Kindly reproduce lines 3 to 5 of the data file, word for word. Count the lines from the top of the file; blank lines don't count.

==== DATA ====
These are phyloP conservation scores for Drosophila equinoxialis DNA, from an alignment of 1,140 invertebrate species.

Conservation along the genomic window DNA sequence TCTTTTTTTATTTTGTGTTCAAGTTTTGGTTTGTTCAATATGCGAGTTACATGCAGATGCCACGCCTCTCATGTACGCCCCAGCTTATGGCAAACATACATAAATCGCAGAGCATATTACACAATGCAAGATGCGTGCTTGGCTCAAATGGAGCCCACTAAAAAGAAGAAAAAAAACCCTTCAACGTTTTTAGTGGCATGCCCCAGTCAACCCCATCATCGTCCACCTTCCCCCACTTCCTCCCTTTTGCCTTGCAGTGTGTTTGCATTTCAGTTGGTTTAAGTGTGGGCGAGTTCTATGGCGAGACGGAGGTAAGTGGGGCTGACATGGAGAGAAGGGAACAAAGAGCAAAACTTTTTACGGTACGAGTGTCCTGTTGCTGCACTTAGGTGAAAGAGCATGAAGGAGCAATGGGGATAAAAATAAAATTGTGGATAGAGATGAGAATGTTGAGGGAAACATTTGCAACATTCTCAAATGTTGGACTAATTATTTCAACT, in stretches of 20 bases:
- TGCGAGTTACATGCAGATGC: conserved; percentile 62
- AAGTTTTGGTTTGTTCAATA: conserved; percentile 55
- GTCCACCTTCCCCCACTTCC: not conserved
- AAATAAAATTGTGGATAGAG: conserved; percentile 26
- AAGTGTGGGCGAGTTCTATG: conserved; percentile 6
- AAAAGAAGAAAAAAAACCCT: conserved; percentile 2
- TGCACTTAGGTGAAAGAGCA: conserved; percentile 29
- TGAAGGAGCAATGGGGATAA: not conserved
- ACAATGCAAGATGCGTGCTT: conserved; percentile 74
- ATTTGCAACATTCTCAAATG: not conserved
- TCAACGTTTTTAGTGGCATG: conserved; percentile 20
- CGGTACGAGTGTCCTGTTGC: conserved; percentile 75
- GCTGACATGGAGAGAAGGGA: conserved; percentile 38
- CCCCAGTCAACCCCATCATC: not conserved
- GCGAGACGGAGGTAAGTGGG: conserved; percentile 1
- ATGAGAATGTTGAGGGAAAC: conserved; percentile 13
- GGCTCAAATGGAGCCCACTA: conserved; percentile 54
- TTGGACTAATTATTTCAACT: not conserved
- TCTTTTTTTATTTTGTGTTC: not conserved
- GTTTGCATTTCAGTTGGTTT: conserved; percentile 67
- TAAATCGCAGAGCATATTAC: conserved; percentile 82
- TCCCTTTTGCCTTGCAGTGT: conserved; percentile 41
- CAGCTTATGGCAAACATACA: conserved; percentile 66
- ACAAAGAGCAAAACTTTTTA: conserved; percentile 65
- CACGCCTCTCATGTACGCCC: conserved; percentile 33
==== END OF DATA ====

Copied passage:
- TGCGAGTTACATGCAGATGC: conserved; percentile 62
- AAGTTTTGGTTTGTTCAATA: conserved; percentile 55
- GTCCACCTTCCCCCACTTCC: not conserved